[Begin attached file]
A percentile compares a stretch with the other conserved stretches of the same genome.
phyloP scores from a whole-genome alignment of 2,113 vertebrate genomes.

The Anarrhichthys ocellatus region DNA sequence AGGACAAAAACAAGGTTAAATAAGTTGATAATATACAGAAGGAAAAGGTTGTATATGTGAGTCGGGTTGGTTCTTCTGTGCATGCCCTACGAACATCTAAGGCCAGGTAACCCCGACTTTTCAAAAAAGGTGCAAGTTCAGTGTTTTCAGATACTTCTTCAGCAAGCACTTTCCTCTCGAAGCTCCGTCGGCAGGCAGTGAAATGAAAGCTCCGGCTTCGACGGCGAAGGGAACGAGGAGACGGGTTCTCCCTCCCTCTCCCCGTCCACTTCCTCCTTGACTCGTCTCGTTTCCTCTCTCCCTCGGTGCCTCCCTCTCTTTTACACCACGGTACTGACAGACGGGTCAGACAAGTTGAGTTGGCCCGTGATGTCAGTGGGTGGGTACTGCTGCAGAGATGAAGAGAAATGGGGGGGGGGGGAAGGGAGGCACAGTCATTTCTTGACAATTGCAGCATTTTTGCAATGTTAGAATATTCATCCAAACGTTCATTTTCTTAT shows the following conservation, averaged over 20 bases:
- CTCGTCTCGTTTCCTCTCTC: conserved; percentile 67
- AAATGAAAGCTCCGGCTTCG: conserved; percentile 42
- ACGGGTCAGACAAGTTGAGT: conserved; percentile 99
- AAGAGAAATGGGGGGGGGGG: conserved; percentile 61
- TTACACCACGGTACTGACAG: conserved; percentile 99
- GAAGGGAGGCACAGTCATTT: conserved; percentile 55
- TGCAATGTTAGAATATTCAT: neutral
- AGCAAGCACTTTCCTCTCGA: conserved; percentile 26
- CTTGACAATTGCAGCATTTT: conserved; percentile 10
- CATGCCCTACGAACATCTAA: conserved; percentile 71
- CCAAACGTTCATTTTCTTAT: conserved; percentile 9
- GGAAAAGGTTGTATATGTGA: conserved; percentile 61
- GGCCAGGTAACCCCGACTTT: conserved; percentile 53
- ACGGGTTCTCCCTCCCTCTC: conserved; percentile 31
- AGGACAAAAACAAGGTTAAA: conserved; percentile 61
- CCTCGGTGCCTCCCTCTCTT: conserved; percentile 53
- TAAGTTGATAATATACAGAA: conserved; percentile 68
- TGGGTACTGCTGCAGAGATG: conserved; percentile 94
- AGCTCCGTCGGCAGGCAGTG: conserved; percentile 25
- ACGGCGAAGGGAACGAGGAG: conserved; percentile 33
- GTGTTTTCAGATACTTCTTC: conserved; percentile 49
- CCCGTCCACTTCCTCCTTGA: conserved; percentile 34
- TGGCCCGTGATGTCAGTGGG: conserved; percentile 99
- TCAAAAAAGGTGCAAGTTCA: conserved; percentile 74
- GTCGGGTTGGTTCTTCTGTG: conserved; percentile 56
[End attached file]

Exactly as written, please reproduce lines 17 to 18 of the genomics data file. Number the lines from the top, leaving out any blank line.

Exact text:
- ACGGGTTCTCCCTCCCTCTC: conserved; percentile 31
- AGGACAAAAACAAGGTTAAA: conserved; percentile 61